The usage of smart metering in the urban water sector is expected to substantially increase over the coming decade, according to new academic research published recently by water, an open access journal on water science and technology.
The report, entitled “Intelligent Metering for Urban Water: A Review,” was published by a group of Australian researchers, including Thomas Boyle, Damien Giurco, Pierre Mukheibir, Ariane Liu, Candice Moy and Stuart White from the University of Technology Sydney, and Rodney Stewart from the Griffith University in Queensland.
“Intelligent metering has the potential to revolutionize customer engagement and management of urban water by utilities,” the authors wrote. They added that, to date, roll-outs of intelligent metering had been driven by the desire for increased data regarding time of use and end-use as well as by the ability of the technology to reduce labor costs for meter reading.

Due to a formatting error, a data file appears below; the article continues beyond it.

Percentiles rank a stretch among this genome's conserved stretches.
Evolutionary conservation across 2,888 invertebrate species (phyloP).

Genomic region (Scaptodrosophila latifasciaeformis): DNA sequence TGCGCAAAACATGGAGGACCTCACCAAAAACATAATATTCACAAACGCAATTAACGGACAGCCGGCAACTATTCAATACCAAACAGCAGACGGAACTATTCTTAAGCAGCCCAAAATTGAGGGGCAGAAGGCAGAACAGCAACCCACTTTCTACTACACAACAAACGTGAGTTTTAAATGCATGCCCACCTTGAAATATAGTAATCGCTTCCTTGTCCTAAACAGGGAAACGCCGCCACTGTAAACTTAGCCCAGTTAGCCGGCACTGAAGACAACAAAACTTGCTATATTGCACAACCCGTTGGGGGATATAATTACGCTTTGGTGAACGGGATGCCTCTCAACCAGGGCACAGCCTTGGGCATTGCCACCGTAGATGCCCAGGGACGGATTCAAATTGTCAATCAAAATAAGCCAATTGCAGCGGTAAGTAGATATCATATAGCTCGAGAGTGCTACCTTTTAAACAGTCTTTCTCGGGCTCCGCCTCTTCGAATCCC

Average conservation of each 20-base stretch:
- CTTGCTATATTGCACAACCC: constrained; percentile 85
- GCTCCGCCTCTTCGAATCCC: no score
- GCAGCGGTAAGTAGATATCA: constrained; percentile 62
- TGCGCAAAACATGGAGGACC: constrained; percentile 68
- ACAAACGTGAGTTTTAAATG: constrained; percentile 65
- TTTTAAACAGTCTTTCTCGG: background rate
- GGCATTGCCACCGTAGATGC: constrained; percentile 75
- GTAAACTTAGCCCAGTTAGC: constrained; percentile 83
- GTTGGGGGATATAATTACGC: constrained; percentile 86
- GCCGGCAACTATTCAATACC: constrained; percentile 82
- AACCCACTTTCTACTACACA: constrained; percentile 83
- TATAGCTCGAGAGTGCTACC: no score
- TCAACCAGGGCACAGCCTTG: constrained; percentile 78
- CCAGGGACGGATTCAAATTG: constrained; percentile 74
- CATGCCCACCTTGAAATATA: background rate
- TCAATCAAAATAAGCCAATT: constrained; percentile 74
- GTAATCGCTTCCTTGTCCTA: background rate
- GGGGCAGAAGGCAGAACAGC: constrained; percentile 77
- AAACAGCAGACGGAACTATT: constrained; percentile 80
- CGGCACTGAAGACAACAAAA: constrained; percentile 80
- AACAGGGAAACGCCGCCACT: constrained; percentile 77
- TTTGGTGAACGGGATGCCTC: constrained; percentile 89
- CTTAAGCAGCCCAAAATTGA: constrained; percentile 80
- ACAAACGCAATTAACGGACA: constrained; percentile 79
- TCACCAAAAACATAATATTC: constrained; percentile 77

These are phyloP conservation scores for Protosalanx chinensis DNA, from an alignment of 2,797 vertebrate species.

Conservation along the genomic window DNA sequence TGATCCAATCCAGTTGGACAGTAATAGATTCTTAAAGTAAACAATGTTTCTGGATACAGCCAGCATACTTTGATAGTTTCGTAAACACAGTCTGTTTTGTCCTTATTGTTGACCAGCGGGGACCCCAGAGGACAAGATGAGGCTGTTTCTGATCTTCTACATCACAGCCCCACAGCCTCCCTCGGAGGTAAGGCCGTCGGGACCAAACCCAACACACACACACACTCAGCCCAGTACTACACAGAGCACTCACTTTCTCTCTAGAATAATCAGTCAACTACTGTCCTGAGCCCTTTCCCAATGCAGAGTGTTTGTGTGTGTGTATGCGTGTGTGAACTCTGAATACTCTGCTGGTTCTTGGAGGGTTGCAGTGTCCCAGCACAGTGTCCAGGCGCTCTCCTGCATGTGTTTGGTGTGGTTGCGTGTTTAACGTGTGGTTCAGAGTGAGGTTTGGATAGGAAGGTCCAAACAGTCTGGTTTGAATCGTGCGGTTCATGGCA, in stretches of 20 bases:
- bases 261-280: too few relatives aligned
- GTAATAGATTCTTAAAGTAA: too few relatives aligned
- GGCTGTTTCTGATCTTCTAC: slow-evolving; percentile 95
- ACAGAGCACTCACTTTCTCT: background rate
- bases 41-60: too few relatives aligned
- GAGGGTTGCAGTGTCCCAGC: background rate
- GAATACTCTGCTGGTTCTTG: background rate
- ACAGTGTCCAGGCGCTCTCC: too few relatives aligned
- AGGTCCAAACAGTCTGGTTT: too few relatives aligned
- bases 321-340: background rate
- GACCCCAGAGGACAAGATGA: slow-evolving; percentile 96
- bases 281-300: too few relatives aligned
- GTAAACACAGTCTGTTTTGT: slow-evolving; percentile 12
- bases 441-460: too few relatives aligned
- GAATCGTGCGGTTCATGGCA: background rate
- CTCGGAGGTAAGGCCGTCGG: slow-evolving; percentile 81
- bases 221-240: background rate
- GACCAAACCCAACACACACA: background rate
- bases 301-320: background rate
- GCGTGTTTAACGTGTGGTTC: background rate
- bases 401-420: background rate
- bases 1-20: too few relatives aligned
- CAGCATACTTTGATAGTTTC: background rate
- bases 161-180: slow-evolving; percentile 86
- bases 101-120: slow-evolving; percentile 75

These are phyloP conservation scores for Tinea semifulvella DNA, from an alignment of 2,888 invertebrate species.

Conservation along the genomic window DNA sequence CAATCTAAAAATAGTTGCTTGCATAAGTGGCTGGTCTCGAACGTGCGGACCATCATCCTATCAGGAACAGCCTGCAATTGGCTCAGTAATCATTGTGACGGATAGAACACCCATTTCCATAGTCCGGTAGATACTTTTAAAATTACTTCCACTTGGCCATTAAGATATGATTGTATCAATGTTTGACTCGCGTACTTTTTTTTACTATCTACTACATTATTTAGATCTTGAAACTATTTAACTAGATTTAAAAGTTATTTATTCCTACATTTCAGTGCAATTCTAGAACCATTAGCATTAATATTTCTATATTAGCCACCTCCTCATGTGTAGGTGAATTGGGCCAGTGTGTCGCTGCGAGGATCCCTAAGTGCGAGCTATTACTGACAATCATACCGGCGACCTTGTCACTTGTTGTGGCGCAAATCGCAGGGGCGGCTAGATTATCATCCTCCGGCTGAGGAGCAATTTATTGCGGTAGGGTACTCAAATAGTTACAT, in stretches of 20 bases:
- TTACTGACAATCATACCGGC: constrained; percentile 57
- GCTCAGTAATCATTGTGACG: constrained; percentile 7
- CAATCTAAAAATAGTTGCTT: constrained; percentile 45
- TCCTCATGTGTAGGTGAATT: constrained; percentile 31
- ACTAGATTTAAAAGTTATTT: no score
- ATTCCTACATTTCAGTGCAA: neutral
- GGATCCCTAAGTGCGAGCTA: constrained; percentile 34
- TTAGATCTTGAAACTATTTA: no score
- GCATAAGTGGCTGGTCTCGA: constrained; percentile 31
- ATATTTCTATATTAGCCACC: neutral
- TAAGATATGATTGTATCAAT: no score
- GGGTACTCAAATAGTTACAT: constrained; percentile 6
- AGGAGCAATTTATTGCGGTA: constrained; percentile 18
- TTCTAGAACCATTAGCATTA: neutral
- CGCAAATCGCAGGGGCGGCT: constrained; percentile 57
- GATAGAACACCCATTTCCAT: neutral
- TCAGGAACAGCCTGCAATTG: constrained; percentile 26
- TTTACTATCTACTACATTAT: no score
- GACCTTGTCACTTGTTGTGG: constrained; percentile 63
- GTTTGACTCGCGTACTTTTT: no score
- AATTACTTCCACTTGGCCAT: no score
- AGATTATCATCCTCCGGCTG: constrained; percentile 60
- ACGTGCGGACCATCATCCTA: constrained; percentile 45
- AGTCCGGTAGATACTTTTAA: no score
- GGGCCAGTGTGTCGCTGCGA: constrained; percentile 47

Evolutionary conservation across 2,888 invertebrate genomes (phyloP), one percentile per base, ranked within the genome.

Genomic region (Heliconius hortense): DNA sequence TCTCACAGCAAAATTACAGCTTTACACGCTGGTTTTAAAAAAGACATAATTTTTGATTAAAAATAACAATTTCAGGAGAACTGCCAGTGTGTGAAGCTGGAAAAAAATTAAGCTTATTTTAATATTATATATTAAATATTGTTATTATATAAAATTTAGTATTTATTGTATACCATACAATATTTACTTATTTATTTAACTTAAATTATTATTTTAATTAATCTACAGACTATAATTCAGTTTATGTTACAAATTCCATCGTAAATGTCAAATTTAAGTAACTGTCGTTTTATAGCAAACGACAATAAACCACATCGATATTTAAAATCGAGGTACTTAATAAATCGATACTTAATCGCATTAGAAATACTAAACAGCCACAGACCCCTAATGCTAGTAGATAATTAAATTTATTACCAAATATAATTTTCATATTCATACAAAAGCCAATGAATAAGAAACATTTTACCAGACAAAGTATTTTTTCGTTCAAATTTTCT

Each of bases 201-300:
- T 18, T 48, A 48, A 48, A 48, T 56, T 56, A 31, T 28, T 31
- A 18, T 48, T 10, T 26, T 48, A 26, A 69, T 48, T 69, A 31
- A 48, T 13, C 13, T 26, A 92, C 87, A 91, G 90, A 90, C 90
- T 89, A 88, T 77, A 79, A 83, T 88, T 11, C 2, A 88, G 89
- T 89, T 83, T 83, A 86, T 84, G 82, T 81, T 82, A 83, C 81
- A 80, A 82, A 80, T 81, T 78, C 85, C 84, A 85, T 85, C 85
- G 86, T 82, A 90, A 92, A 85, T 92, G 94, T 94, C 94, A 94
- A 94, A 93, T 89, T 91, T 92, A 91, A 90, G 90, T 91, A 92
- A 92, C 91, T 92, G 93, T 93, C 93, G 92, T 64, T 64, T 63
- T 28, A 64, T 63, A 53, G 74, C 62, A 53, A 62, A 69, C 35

The report noted that, while technology development in the water sector generally lagged behind the electricity sector, in the coming decade the deployment of intelligent water metering by water utilities would witness sharp growth.
The authors said that water metering was currently shifting from being predominantly “pilot or demonstration scale,” with the occasional city-wide roll-out, to broader mainstream implementation.
They concluded that utilities were expected to start addressing issues such as the role of real-time data in customer engagement and demand management; data ownership, sharing and privacy; technical data management and infrastructure security; utility workforce skills; and costs and benefits of implementation.
The report indicates that the industry is progressively turning towards the consideration of intelligent metering as a potential way to secure water supply, minimize waste and control costs, in addition to transforming the customer-utility relationship.